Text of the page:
On this Summer’s Barbeque Menu: Sustainable Palm Oil

 

By Dan Strechay

 On the heels of Memorial Day, a day which many consider the official beginning of summer – and along with it, barbeque season – grocery stores stock up on burgers, hot dogs, buns and condiments to satisfy the masses preparing for long summer days and warm nights at backyard barbeques with neighbors, friends and family.

The little-known common denominator in many of these staple summer barbeque favorites? Palm oil. In fact, palm oil is the world’s most commonly consumed vegetable oil and is estimated to be an ingredient in half of the products we find on the grocery store shelves today.[1] It’s especially widespread in packaged and processed foods because of its stabilizing qualities and ability to improve texture.

Thankfully, major food companies and retailers are increasingly paying closer attention to their palm oil sourcing practices and seeking to gain more visibility into their supply chain. The reason why is simple. As a result of unsustainable palm oil production over the past century, there have been serious social and environmental consequences: significant clearing of tropical rainforests to build palm oil plantations, habitat destruction for endangered species, increased greenhouse gas emission further contributing to climate change, and on top of all that, forced labor and other human rights abuses that have negatively impacted palm oil sourcing communities.

The good news is that a progress is gaining momentum in the food industry; as demand for increased transparency continues to grow among industry stakeholders, consumer advocates, and consumers themselves, many major food brands are taking action. They have the power to ensure that the palm oil and palm oil kernel used in their products is grown and sourced in a sustainable, responsible way.

This process will be a journey, and there is lots more work to be done.  However, many food companies have already taken an important first step toward sustainable production by becoming members of the Roundtable on Sustainable Palm Oil (RSPO) and getting their products RSPO certified. RPSO certification is a globally recognized set of standards that help verify companies making sustainable palm oil claims – thus improving consumer confidence in their products.  At the same time, the RSPO trademark and Supply Chain Certification give businesses the assurance that the palm oil in their supply chain meets our global Principles & Criteria for sustainable palm oil production, which is currently being revised based on engagement with RSPO members and the public.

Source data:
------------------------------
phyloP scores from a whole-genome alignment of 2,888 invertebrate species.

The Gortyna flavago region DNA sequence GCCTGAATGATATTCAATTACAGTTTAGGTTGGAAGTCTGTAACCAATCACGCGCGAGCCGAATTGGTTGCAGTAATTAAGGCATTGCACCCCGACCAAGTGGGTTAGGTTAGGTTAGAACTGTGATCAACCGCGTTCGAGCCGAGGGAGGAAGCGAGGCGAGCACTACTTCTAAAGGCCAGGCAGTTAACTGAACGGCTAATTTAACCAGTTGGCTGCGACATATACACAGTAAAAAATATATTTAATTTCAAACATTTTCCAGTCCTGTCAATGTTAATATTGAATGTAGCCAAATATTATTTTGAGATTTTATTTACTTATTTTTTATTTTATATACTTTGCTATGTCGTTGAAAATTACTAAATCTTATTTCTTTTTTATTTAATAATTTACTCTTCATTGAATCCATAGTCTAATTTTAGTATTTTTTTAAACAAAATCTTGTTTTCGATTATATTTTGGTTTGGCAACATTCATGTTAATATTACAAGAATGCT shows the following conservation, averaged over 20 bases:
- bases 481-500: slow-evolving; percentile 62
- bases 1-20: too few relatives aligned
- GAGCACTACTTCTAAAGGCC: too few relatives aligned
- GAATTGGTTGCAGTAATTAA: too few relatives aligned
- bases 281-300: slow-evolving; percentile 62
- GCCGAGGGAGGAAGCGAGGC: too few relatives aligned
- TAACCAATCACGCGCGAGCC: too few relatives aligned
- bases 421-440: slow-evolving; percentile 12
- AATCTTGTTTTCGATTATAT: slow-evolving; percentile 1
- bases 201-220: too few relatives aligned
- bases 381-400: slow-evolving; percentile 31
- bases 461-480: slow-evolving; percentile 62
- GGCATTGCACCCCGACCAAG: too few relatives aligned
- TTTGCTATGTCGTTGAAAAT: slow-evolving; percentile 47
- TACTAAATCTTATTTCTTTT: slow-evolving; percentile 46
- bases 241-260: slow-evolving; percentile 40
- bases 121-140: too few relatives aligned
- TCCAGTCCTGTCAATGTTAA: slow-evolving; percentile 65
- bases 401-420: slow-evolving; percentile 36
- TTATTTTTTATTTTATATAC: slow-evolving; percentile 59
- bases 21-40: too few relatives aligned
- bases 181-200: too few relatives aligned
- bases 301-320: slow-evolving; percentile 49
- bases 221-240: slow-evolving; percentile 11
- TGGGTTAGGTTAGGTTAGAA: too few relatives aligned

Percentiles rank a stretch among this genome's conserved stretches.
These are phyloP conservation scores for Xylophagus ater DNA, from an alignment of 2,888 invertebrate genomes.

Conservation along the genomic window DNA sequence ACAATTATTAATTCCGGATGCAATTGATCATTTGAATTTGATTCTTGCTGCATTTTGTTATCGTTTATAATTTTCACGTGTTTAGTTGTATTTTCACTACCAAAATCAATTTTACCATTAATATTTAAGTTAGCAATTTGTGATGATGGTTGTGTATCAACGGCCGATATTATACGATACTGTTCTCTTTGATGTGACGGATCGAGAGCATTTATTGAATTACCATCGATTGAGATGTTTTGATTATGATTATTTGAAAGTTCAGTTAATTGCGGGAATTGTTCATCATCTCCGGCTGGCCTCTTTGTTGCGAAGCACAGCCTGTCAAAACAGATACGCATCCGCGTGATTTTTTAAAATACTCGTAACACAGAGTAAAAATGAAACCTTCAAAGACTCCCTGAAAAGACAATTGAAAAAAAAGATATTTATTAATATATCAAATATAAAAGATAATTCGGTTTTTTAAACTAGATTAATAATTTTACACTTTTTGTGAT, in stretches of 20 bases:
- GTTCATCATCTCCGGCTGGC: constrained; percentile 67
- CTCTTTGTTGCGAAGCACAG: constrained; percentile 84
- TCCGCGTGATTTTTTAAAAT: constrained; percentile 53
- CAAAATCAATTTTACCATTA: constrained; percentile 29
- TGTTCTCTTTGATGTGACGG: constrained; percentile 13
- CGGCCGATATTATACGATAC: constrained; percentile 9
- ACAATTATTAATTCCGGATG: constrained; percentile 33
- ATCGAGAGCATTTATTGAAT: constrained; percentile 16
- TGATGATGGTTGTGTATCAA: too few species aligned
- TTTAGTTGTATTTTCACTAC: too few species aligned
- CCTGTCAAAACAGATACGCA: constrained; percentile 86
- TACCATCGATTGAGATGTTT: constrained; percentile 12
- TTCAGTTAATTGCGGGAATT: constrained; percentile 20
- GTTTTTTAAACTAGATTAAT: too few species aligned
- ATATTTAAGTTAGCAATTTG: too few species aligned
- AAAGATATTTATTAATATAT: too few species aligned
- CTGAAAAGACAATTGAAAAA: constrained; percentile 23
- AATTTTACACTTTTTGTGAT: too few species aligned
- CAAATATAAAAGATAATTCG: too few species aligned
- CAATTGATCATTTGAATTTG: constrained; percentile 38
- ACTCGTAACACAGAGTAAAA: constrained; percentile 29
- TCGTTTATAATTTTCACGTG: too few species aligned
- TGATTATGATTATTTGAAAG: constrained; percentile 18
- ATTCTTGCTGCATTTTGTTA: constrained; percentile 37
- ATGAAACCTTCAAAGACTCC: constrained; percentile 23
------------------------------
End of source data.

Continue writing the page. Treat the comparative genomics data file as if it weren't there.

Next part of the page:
After receiving consistent feedback from strategic partners that there was a need for more industry collaboration to accelerate demand for sustainable palm oil, RSPO launched the North American Sustainable Palm Oil Network (NASPON) in December 2017. NASPON collaborators include associations, civil society organizations, consumer goods manufacturers, food-service retailers, and palm oil traders and producers. The group aims to educate, build momentum and help North American companies in making and delivering on their commitments to source sustainable palm oil. This is especially worth noting as grills are fired up nationwide this summer.

Many food brands have already signed on to NASPON, including Dunkin Brands, Kraft Heinz, PepsiCo, Albertsons Companies and more. In 2017, Kraft Heinz, a RSPO member, announced its commitment to the use of 100 percent RSPO certified product offerings across all its products and business units.

Kraft Heinz is well-known for its production of ketchup and mustard, as well as, other great barbeque pairings, and will certainly be busy this summer making sure that all those burgers and hot dogs are well covered with America’s favorite condiments. Other food brands, large and small, should use this summer to consider what they can do to amplify the use of sustainably produced palm oil. Collectively, we can have a positive impact on sourcing communities, the environment and human and labor rights within the palm oil supply chain.

Dan Strechay is U.S. Representative, Outreach and Engagement, RSPO

Photo:  RSPO

[1] https://www.worldwildlife.org/pages/which-everyday-products-contain-palm-oil

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